Watch our simple explainer video on ‘What is a 90 Day Trial’

I have been dismissed with no notice on my trial period, is that fair?

There should be a clause in your employment agreement which states how much notice you will be given if you are dismissed during your trial. In general this means that if the employer wants you to leave straight away (rather than working through your notice period), then they must pay you for the notice period.

The notice period for your trial period can be different from the notice period once you are finished the trial period, as long as the notice period for the trial is specified in the employment agreement. If the notice is not specified for the trial then your employer should adhere to the notice period in the employment contract.

If you are confused about your notice period, or have been dismissed on the spot without any notice you can call us free to find out if there is a case for unfair dismissal.

What are the employment law rules for a 90 day trial period?

If the 90 day trial clause is uses incorrectly an employer may be shocked to find out that the employee can still raise a personal grievance or claim unfair dismissal despite the 90 day trial clause being present in the employment contract.

A trial period can be less than 90 days
We refer to the 90 day trial clause but the number of days can be less than 90 days, and the exact number of days needs to be specified on the employment agreement.

The 90 day trial clause may be invalid if:

  • You were not informed in writing that your employment contract contained a 90 day trial period before you started work. Or if you signed the employment agreement after you had already started work (even by a few hours)
  • You have previously worked for the employer
  • Your employer has more than 20 employees
  • You were not advised that you had the right to seek independent legal advice or given time to seek advice before signing the contract

The clause didn’t include the correct wording of the Employment Relations Act 2000 Section 67A :

67A When employment agreement may contain provision for trial period for 90 days or less

(1) An employment agreement containing a trial provision may be entered into by a small-to-medium-sized employer and an employee who has not previously been employed by the small-to-medium-sized employer.

(2) For the purposes of this section and section 67B,—

small-to-medium-sized employer means an employer who employs fewer than 20 employees at the beginning of the day on which the employment agreement is entered into trial provision means a written provision in an employment agreement that states, or is to the effect, that—

(a) for a specified period (not exceeding 90 days), starting at the beginning of the employee’s employment, the employee is to serve a trial period; and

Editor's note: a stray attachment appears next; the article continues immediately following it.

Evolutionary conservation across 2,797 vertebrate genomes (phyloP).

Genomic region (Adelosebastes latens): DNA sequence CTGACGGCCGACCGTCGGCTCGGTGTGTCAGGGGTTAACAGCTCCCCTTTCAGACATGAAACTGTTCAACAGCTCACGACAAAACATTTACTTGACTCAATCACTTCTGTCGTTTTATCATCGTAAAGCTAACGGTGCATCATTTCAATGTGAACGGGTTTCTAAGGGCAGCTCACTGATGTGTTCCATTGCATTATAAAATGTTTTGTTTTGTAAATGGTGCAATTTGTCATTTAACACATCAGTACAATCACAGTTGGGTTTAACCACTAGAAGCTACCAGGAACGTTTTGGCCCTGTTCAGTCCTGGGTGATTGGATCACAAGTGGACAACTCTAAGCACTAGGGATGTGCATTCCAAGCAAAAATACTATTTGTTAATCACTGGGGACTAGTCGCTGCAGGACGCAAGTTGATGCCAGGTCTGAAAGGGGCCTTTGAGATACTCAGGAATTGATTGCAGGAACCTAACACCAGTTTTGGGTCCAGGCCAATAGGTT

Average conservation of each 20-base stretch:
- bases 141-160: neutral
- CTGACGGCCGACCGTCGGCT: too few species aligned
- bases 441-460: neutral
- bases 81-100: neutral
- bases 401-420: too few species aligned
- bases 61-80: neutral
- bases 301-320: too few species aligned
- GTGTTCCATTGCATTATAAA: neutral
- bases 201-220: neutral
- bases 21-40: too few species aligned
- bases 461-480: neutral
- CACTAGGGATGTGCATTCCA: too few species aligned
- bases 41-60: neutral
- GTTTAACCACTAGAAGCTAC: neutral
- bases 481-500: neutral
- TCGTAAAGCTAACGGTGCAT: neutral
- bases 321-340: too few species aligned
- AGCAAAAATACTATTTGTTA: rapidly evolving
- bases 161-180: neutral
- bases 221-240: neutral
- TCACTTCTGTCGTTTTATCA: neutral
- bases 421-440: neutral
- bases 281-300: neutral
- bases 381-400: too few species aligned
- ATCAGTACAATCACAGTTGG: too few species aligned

(b) during that period, the small-to-medium-sized employer may dismiss the employee; and
(c) if the small-to-medium-sized employer does so, the employee is not entitled to bring a personal grievance or other legal proceedings in respect of the dismissal.
Section 67A: replaced, on 6 May 2019, by section 36 of the Employment Relations Amendment Act 2018 (2018 No 53).

How much notice do I have to give if I leave my job during my 90 day trial?

Every employment agreement requires that the parties give each other notice to end the relationship.

The notice you give should be the same as the notice that your employer would have to give you according to the trial period clause in your agreement. As the employee you also should act in good faith.  If you are unhappy in your new job we would encourage you to have a conversation with your employer.  If you leave without giving the notice period that is set out in your employment agreement the employer may deduct wages in lieu of notice. In the event that the employer suffers a financial loss as a result of you failing to give notice the employer may take action in the Employment Relations Authority to recover those losses and to seek a penalty.    If you find yourself in the position of wanting to leave and are unable or unwilling to give notice you should seek legal advice from an employment lawyer or advocate.   It’s free to call us to discuss your situation with us.

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When is a redundancy not a redundancy?

As awful as it sounds, the closer we get to Christmas the more and more we hear about organisations needing to make the tough calls about the structures and resourcing that they require to see them be successful in the coming year.
 
There’s never a good time to have to make people redundant, but when it’s done right (sensitively, for genuine reasons, fairly and transparently), it does make a difference on how exiting employees view (and talks about) their organisation in the future.  
 
In New Zealand over recent years, there have been ebbs and flows in terms of the level of interference the government has had in decisions made by organisations when it comes to redundancy processes and the results of those processes.